Inconstant Stoics: Heroic Selfhood in the Eighteenth-Century Moral Imagination
Date of Award
Doctor of Philosophy (PhD)
Inconstant Stoics reveals stoicism's pervasive presence in the eighteenth-century moral imagination. It seeks to understand the literary construction of heroic selfhood through the analysis of a wide range of texts, including poems by Milton and Pope, Restoration tragedies, philosophical and political treatises, translations of classical stoic thinkers, and novels by Richardson, Godwin, Hays, and Austen. The authors whose works I address admire the stoic's dignity and love of virtue even while they condemn his or her conventional coldness and pride. They use stoic thought to find channels between self-sufficiency and our obligation to others, between private feeling and public duty. While the stoic is often stereotyped as uncompromisingly "constant," a quality defined by firmness and insensitivity, I argue that eighteenth-century writers rely on stoic themes to imagine a mode of heroic selfhood that is produced by an inconstant, exploratory navigation of the bounds of feeling. Through this exploration, eighteenth-century heroes and heroines embark on the stoic's project of making themselves.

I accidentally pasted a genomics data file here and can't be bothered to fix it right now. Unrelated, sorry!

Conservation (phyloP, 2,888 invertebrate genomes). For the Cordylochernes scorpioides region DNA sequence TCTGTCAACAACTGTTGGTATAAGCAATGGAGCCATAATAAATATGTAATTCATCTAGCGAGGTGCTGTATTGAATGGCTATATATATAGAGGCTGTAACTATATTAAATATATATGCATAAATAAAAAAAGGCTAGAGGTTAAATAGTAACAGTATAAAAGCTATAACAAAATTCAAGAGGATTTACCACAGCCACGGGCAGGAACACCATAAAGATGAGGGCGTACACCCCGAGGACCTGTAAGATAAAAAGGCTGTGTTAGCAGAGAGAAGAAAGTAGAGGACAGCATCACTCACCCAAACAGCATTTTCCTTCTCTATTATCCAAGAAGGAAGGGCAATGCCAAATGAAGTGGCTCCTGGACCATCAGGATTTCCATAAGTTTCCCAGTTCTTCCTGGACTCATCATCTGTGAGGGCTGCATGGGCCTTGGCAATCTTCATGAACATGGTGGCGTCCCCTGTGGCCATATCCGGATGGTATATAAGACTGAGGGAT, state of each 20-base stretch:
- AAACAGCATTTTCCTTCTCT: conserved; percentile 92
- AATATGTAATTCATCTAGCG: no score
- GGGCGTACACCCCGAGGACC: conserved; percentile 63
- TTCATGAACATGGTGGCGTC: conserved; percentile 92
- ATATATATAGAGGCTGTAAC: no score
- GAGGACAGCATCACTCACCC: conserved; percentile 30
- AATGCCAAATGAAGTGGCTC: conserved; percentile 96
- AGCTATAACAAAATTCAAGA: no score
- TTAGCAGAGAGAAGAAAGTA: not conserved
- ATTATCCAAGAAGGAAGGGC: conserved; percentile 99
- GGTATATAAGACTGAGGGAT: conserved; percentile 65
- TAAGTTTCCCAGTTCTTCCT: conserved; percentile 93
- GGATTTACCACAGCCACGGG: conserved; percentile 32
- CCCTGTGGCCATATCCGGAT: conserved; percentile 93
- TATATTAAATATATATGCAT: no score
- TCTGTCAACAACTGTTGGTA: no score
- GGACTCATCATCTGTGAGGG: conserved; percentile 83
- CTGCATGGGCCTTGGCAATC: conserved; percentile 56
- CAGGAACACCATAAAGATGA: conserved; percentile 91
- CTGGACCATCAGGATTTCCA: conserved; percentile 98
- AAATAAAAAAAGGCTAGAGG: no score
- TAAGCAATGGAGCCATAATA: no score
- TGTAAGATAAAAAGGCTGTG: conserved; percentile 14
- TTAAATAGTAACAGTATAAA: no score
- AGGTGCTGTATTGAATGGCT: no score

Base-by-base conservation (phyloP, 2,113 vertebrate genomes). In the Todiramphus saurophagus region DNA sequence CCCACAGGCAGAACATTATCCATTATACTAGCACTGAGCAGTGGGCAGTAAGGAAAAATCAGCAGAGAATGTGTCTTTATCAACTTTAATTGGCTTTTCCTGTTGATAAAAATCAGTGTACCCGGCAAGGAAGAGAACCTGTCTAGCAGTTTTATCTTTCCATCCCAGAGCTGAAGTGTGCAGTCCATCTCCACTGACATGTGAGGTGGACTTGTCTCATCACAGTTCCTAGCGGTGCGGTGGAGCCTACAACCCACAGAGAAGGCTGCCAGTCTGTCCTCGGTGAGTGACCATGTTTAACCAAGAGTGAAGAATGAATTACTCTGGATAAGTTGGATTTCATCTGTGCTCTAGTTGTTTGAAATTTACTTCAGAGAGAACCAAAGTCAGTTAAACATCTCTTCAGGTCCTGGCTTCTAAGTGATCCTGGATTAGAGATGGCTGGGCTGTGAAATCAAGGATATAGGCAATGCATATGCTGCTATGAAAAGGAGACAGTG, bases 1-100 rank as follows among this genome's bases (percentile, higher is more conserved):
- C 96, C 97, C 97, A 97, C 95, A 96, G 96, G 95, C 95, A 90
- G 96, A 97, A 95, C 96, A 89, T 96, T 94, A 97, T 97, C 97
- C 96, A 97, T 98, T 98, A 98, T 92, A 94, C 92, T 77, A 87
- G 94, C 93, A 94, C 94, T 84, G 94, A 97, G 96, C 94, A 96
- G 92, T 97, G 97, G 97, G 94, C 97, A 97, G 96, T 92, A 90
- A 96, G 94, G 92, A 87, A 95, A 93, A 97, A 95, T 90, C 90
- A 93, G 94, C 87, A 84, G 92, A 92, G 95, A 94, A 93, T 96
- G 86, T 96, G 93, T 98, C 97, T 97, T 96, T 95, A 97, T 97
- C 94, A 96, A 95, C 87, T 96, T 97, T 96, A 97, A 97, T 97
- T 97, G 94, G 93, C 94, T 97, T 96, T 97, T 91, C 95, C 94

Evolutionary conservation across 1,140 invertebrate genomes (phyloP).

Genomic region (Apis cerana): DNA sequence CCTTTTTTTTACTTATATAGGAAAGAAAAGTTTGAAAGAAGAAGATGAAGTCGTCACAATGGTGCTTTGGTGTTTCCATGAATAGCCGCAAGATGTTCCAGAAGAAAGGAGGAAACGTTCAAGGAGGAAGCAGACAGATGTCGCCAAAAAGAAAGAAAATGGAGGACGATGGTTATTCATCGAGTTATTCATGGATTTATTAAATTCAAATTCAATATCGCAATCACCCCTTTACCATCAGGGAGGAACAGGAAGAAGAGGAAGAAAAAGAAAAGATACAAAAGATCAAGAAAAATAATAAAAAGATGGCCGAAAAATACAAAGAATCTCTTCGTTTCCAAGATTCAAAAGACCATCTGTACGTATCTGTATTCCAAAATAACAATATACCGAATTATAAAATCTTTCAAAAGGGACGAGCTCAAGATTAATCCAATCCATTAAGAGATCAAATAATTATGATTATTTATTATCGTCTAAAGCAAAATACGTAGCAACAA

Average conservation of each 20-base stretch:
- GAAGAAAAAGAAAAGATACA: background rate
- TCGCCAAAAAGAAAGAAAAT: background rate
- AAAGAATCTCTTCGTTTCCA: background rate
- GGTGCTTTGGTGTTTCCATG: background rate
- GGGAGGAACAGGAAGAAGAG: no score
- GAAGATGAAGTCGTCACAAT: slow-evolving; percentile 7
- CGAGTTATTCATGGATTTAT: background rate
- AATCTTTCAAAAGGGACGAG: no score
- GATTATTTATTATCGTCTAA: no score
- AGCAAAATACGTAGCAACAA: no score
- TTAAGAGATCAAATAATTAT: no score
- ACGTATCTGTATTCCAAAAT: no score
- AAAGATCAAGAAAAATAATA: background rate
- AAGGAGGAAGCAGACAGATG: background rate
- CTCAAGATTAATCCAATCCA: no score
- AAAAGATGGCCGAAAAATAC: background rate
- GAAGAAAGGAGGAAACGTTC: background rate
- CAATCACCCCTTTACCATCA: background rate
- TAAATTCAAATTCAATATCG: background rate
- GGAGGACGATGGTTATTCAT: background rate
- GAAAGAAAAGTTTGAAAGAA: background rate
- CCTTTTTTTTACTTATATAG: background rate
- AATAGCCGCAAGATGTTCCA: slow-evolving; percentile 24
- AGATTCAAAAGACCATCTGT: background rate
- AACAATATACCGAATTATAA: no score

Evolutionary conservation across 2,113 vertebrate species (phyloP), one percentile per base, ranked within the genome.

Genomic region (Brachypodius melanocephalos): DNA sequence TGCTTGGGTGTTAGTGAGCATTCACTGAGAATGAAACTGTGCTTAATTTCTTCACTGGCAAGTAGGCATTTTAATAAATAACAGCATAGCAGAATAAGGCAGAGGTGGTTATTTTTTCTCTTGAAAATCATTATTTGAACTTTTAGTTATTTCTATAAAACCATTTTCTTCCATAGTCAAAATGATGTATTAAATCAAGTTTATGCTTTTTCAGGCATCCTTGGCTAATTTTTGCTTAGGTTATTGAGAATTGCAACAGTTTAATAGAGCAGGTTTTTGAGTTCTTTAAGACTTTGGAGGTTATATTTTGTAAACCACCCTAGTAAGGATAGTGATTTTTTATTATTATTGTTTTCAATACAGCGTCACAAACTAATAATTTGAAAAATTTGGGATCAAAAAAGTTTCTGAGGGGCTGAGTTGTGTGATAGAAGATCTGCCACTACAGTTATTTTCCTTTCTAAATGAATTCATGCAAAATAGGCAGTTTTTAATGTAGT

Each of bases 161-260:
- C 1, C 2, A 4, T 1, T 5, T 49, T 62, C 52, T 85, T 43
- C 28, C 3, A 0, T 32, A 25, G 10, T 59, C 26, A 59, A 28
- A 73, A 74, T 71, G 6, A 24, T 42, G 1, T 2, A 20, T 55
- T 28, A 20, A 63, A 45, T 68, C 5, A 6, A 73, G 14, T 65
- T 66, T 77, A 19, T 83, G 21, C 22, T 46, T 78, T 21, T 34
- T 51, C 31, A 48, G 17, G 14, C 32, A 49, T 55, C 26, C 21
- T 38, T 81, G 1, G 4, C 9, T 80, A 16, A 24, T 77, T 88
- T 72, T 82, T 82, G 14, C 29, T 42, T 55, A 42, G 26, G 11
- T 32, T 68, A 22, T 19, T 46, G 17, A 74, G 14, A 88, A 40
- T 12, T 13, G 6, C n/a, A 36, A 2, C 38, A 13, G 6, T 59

Chair and Committee
Eric Brown, Matt Erlin, Joseph Loewenstein, William McKelvy, Amy Pawl, Steven Zwicker
Deters, Anna, "Inconstant Stoics: Heroic Selfhood in the Eighteenth-Century Moral Imagination" (2013). Arts & Sciences Electronic Theses and Dissertations. 203.
Permanent URL: https://doi.org/10.7936/K73F4MJS